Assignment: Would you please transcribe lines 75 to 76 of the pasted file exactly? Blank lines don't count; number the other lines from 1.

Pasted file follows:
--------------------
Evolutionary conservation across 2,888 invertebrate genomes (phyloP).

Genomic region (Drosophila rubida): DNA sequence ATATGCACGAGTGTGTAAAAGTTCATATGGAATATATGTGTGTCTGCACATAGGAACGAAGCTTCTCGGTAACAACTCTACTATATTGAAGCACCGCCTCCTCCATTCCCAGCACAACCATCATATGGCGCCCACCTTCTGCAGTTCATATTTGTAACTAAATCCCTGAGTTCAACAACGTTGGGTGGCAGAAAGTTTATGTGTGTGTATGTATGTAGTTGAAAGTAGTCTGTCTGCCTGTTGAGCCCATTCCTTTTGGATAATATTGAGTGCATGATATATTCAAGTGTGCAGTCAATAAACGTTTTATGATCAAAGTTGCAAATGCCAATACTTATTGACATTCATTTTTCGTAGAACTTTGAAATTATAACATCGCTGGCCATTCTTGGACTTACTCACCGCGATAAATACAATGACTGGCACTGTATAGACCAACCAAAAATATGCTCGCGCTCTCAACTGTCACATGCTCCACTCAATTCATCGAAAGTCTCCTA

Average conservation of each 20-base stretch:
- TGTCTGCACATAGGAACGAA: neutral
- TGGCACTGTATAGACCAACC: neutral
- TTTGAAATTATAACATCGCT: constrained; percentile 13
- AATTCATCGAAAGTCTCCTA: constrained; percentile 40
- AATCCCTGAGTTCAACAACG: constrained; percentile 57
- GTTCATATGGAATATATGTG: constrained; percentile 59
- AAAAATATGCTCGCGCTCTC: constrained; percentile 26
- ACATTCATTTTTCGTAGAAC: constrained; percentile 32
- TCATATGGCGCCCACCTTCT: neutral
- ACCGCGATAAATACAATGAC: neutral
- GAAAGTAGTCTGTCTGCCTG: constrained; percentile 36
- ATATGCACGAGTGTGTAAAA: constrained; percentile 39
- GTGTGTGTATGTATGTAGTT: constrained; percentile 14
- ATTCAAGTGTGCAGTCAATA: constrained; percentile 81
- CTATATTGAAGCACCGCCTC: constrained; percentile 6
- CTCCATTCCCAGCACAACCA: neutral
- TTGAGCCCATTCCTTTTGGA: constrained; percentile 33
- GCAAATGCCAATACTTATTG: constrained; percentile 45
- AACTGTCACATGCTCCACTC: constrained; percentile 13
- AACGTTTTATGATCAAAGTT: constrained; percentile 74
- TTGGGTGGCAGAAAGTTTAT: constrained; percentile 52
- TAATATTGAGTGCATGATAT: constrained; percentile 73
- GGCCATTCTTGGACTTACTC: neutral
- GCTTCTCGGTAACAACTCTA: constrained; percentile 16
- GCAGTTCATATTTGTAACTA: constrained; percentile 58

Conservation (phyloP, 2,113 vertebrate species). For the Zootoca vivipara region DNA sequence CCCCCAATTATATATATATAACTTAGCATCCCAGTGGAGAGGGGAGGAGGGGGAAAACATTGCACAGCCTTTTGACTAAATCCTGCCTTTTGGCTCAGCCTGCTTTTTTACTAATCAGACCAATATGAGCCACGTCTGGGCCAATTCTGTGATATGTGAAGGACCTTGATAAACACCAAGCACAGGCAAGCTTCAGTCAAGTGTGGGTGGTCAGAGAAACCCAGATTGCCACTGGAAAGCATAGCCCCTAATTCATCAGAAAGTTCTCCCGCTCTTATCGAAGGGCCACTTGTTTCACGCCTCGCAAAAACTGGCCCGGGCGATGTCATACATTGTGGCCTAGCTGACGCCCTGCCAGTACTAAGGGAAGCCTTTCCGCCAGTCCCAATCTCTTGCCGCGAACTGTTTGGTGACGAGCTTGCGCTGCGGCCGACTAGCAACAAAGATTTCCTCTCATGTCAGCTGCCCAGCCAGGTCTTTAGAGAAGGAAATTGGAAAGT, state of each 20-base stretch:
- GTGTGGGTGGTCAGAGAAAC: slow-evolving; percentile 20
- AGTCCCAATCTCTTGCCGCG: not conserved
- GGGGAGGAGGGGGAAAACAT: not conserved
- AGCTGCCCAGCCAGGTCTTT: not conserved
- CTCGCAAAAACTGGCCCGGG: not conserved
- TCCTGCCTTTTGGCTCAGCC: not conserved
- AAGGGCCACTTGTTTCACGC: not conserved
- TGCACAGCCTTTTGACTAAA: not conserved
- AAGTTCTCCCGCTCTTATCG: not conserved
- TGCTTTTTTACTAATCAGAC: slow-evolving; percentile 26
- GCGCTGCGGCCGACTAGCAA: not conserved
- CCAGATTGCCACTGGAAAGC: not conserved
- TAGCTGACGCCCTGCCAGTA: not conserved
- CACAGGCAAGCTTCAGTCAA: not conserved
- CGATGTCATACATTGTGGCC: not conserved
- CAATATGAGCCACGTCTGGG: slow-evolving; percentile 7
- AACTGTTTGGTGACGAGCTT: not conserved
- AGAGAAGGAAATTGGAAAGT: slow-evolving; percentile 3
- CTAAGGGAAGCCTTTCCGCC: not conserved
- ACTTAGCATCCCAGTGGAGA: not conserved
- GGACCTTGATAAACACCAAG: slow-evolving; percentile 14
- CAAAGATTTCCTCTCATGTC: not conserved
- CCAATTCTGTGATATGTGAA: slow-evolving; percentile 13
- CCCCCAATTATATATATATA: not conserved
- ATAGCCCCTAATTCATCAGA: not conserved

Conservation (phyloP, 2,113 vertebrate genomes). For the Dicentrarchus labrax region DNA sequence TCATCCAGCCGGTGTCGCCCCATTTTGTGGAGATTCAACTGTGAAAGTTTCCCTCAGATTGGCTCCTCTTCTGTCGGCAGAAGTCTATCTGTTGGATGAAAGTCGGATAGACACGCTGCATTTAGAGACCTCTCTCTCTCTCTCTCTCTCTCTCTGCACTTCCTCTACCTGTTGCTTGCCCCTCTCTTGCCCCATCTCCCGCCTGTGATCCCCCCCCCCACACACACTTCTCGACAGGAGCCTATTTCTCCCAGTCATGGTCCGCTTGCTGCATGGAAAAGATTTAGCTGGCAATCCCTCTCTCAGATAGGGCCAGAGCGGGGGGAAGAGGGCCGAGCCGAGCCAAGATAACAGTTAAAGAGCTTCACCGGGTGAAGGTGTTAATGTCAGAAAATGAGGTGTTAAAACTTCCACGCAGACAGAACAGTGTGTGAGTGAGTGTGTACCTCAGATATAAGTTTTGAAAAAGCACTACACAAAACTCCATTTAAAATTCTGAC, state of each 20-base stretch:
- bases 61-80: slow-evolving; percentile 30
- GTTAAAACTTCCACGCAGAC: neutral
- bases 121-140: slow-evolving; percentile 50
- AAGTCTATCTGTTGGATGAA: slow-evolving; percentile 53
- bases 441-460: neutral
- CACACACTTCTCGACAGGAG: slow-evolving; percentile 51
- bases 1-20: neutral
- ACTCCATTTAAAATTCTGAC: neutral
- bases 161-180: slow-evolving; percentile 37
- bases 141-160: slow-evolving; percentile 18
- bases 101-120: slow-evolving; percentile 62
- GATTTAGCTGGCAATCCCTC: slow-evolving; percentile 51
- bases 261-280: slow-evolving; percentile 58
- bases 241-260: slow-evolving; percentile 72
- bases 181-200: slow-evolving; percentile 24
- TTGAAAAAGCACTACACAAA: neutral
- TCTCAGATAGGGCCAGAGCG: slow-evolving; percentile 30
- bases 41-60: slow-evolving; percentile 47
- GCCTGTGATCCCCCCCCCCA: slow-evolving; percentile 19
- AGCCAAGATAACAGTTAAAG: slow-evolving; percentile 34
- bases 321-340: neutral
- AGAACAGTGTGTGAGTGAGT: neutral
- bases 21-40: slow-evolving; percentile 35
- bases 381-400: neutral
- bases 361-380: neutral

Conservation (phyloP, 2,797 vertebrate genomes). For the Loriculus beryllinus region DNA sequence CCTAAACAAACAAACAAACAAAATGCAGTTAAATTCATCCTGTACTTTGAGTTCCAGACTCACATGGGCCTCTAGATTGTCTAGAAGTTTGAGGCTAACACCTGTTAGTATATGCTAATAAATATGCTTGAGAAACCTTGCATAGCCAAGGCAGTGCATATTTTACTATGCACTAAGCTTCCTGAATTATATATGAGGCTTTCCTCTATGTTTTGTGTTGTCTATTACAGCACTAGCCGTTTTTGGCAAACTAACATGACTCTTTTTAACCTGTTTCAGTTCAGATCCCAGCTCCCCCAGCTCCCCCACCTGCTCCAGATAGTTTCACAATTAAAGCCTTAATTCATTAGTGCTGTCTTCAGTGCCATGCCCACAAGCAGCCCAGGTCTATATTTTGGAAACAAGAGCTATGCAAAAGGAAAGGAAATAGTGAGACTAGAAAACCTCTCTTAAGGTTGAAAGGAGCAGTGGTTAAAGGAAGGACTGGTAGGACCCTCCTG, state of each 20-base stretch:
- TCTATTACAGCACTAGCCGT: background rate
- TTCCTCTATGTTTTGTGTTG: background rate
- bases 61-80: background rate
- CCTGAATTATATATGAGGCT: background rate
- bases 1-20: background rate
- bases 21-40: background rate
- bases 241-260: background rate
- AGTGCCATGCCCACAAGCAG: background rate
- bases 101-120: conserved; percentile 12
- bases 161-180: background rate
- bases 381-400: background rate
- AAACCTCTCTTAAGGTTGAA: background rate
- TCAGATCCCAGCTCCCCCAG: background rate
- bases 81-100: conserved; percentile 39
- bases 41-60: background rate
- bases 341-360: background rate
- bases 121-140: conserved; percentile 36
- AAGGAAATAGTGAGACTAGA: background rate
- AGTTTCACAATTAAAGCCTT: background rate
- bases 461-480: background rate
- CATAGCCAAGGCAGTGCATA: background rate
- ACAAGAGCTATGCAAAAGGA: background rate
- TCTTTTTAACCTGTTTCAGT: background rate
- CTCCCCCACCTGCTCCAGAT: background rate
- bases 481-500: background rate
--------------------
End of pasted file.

- AGCCAAGATAACAGTTAAAG: slow-evolving; percentile 34
- bases 321-340: neutral